Monsour approved for ballot
Published 9:46 am Tuesday, April 4, 2017
The city of Vicksburg’s Board of Election Commissioners has certified Alex Monsour to run as a Republican candidate for South Ward alderman.
The commissioners rendered their decision Monday following a hearing.
Commission chairman Clyde Redmon said South Ward Alderman Willis Thompson, Monsour and the county Democratic and Republican committees were notified of the commission’s decision by email Monday afternoon.
Monsour faces Thompson in the June 6 general election for municipal offices. Neither candidate has an opponent in the May 2 party primaries.
Repeated attempts to reach Thompson for a comment were unsuccessful.
“Great. I’ve been waiting,” Monsour said. “I’m just ready to get out there and run on the issues in Vicksburg, dealing with safety, the infrastructure, quality of life and jobs — now that we have our economic developer in place.
“I want to meet with the people and let them tell me what they want us to do and also what I know we need to do here.”
Thompson challenged Monsour’s qualifications as a candidate for the South Ward seat, questioning whether he met the residency requirements under state law.
According to Thompson’s petition, Monsour, who is the state representative for District 54, has listed several different addresses.
In January 2016, according to the petition, Monsour listed an address of 109 Plantation Drive, which is in the county, and voted at the Culkin precinct in the 2016 presidential election.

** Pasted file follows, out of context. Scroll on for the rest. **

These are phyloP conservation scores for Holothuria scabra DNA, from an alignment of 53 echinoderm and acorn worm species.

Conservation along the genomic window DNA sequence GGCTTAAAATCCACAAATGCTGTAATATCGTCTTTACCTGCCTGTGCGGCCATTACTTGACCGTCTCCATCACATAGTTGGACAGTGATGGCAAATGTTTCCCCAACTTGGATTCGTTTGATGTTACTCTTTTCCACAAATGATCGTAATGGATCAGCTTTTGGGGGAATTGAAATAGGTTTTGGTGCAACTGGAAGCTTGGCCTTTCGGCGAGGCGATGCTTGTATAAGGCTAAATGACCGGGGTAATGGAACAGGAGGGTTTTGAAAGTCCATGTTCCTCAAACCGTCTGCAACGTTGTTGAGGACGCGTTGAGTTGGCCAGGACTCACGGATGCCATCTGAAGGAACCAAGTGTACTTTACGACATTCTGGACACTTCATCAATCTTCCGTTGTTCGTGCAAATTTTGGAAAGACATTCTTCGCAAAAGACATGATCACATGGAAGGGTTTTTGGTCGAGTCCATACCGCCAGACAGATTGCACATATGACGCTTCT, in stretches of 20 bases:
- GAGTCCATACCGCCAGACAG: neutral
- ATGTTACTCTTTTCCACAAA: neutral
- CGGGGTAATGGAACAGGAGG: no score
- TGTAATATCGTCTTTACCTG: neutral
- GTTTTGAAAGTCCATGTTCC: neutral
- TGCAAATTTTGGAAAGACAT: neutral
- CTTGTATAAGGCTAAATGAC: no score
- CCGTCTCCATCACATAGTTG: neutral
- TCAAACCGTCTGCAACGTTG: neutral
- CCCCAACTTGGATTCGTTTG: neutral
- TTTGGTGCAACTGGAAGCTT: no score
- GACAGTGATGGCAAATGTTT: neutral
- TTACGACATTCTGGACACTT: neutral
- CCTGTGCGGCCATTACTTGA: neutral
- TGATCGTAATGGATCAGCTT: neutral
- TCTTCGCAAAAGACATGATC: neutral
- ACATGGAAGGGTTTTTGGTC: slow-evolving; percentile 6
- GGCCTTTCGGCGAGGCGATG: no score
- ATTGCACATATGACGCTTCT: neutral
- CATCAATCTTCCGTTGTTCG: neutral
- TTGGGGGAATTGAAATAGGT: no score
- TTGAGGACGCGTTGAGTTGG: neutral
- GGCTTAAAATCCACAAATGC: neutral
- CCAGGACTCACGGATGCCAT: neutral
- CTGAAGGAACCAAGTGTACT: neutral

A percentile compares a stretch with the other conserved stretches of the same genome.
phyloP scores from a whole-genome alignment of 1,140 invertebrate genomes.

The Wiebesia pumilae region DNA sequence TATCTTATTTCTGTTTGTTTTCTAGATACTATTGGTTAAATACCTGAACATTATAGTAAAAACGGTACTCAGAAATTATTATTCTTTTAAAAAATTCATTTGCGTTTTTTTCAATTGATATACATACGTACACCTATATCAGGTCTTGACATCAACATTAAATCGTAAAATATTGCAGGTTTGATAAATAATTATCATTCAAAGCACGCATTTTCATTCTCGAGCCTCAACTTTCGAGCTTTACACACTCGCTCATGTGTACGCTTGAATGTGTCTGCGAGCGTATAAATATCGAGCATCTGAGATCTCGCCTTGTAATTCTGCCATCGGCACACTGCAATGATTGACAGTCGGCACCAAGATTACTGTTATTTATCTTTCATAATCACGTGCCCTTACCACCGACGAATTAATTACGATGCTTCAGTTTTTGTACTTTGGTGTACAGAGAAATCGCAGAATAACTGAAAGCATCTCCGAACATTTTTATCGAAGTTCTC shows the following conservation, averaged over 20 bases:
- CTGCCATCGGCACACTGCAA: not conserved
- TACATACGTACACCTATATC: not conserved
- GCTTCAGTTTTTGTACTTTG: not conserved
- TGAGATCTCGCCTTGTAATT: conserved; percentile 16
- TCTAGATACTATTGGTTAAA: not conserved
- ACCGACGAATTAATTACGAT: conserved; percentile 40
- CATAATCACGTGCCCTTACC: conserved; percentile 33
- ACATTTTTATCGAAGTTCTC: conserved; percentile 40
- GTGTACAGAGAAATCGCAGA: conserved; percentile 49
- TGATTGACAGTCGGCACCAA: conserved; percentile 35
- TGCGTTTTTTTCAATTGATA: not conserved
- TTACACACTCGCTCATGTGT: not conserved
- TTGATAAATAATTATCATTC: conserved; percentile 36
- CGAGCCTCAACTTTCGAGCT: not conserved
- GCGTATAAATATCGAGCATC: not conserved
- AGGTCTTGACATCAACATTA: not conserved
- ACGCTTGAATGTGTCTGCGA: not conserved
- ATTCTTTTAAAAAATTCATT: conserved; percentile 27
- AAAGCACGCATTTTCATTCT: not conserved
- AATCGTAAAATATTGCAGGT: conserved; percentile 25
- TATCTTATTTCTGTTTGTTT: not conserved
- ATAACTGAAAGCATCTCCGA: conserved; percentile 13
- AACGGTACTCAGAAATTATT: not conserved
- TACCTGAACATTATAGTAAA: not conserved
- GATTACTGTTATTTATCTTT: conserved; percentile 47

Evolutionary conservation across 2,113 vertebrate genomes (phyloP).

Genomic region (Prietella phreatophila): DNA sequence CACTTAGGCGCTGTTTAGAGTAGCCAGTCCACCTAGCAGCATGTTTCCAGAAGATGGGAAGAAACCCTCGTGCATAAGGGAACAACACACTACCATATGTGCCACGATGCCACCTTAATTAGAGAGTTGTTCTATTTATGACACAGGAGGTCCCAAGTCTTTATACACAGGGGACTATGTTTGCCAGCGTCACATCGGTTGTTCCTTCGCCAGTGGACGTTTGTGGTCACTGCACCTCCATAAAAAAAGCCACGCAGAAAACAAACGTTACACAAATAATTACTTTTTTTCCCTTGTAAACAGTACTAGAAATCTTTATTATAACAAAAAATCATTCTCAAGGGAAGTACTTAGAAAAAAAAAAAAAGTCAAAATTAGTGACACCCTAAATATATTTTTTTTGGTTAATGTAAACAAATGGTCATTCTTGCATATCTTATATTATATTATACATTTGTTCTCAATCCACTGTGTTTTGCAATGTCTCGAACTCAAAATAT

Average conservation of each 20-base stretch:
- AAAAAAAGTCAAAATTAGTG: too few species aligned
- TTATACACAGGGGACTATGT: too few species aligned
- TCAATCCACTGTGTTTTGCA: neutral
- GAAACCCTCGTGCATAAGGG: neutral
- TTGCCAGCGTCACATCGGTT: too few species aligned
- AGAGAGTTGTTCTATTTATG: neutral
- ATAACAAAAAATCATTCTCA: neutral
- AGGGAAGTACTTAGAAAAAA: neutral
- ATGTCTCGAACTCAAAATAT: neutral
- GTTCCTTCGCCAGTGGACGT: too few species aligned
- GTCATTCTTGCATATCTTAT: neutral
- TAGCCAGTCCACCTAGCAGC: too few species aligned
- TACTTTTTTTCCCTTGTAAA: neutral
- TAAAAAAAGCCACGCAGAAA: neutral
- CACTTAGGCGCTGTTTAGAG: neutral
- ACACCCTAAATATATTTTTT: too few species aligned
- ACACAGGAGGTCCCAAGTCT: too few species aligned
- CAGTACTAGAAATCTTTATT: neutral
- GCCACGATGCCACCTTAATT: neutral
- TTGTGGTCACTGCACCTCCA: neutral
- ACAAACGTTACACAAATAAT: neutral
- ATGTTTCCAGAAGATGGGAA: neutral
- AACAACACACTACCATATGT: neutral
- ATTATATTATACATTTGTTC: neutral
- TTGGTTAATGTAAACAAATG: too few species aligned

On Feb. 1, he had his utilities transferred to 3550 Porters Chapel Road, which Thompson said is in House District 55, and changed his voter registration to that address.
March 3, the final day of qualifying, Monsour filed amended qualifying papers showing an address of 4223 I-20 Frontage Road, which is an apartment complex in the South Ward and in District 55, and said he had been living at that address “for a while.”
Monsour said he had a lease on the home on Porter’s Chapel Road, and was living in an apartment until repairs to the home were completed. He provided information proving his residence to the county Republican Executive Committee, which certified him.
The election commission’s certification came after the commissioners examined the documents Monsour provided the Republican Executive Committee and performed their own investigation.